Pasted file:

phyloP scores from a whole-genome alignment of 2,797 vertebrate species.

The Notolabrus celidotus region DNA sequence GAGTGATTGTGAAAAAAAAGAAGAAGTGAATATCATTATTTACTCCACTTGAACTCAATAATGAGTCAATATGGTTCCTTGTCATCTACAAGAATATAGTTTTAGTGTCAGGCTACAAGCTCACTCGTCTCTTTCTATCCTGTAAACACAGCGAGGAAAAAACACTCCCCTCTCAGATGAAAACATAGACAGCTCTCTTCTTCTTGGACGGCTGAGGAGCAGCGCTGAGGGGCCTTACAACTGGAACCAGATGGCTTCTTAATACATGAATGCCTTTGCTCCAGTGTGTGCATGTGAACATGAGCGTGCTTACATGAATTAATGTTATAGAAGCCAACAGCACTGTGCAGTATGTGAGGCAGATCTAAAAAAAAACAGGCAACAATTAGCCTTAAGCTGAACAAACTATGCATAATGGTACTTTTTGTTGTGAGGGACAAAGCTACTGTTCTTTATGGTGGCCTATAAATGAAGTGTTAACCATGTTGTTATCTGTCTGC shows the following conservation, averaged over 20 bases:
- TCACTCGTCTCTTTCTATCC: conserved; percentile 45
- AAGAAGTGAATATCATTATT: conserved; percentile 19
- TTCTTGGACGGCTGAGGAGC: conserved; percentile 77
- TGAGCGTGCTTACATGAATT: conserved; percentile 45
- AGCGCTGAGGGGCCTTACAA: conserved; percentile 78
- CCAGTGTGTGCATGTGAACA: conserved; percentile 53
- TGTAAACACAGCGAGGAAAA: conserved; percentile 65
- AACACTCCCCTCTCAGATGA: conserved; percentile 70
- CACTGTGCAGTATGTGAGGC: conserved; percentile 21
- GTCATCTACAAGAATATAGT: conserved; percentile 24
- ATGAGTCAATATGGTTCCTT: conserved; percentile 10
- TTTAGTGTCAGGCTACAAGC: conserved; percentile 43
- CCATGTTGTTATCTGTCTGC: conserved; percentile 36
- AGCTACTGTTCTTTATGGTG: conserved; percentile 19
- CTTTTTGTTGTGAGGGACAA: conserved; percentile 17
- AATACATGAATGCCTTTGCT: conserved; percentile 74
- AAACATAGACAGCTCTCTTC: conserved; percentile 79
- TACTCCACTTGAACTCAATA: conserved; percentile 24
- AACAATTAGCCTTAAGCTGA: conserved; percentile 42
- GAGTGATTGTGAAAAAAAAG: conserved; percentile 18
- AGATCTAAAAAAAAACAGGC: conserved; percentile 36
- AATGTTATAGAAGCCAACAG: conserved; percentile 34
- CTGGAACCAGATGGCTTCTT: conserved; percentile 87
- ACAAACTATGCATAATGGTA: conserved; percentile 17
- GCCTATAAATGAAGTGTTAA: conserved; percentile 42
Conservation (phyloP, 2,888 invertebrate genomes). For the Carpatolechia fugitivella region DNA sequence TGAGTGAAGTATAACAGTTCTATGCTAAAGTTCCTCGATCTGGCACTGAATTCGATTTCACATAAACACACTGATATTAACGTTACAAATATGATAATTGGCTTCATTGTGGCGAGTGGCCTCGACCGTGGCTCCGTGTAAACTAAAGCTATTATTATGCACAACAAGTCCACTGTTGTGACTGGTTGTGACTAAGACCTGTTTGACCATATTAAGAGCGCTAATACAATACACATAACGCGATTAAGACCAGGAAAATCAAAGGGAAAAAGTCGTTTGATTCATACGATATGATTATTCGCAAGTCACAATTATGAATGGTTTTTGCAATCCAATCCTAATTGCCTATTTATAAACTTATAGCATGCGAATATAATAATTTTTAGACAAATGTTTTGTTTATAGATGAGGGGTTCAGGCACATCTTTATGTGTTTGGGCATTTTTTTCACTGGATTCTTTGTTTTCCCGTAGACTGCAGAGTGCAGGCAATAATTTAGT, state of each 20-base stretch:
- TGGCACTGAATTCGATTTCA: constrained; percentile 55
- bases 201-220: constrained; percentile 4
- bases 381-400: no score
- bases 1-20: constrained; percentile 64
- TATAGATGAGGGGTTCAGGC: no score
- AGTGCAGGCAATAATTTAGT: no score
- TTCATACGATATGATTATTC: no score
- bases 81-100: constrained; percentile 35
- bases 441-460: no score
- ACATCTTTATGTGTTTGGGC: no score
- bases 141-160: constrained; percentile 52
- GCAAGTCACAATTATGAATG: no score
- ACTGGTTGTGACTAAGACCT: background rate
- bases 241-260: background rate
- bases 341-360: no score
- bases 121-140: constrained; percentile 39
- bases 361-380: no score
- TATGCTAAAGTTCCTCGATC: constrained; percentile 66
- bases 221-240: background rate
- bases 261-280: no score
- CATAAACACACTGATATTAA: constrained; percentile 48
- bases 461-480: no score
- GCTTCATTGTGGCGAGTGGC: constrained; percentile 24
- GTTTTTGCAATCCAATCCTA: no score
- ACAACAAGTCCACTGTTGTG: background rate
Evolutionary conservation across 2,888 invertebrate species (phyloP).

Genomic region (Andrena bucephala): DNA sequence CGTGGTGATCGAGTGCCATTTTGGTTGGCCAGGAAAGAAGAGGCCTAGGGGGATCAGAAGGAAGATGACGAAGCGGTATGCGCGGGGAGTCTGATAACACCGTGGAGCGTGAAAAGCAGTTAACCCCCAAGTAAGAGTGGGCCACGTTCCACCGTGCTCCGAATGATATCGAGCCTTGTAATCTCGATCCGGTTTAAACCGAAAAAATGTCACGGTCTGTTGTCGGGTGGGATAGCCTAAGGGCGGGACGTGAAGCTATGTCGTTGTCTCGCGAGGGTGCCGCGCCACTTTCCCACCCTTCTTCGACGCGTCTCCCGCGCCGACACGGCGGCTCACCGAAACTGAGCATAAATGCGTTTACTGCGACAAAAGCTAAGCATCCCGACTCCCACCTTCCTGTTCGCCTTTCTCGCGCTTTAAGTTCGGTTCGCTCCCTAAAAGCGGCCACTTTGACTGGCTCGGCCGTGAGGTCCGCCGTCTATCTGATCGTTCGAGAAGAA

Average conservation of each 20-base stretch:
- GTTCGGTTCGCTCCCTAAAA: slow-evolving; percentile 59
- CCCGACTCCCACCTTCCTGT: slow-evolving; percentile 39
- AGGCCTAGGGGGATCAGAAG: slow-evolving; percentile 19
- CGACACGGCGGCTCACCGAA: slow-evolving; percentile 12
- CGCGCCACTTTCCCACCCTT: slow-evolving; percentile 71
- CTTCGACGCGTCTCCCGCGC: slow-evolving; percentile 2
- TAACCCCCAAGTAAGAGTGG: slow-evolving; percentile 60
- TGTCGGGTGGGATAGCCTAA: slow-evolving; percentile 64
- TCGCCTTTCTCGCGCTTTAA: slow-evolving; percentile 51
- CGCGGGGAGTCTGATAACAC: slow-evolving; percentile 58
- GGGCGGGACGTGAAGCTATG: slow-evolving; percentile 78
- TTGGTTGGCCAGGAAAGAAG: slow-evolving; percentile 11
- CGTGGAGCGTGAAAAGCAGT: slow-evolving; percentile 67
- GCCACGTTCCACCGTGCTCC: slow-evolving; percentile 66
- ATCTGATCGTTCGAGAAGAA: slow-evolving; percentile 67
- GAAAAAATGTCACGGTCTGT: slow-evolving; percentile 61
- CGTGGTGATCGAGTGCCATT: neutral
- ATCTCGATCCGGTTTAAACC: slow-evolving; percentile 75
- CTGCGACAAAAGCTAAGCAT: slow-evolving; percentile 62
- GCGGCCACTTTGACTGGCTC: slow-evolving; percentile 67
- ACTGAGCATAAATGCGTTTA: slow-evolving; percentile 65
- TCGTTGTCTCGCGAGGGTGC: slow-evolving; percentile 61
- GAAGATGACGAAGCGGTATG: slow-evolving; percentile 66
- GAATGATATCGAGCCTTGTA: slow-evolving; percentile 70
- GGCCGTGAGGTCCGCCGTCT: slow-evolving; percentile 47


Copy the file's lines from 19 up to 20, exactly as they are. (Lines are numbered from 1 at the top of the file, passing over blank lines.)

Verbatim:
- AAACATAGACAGCTCTCTTC: conserved; percentile 79
- TACTCCACTTGAACTCAATA: conserved; percentile 24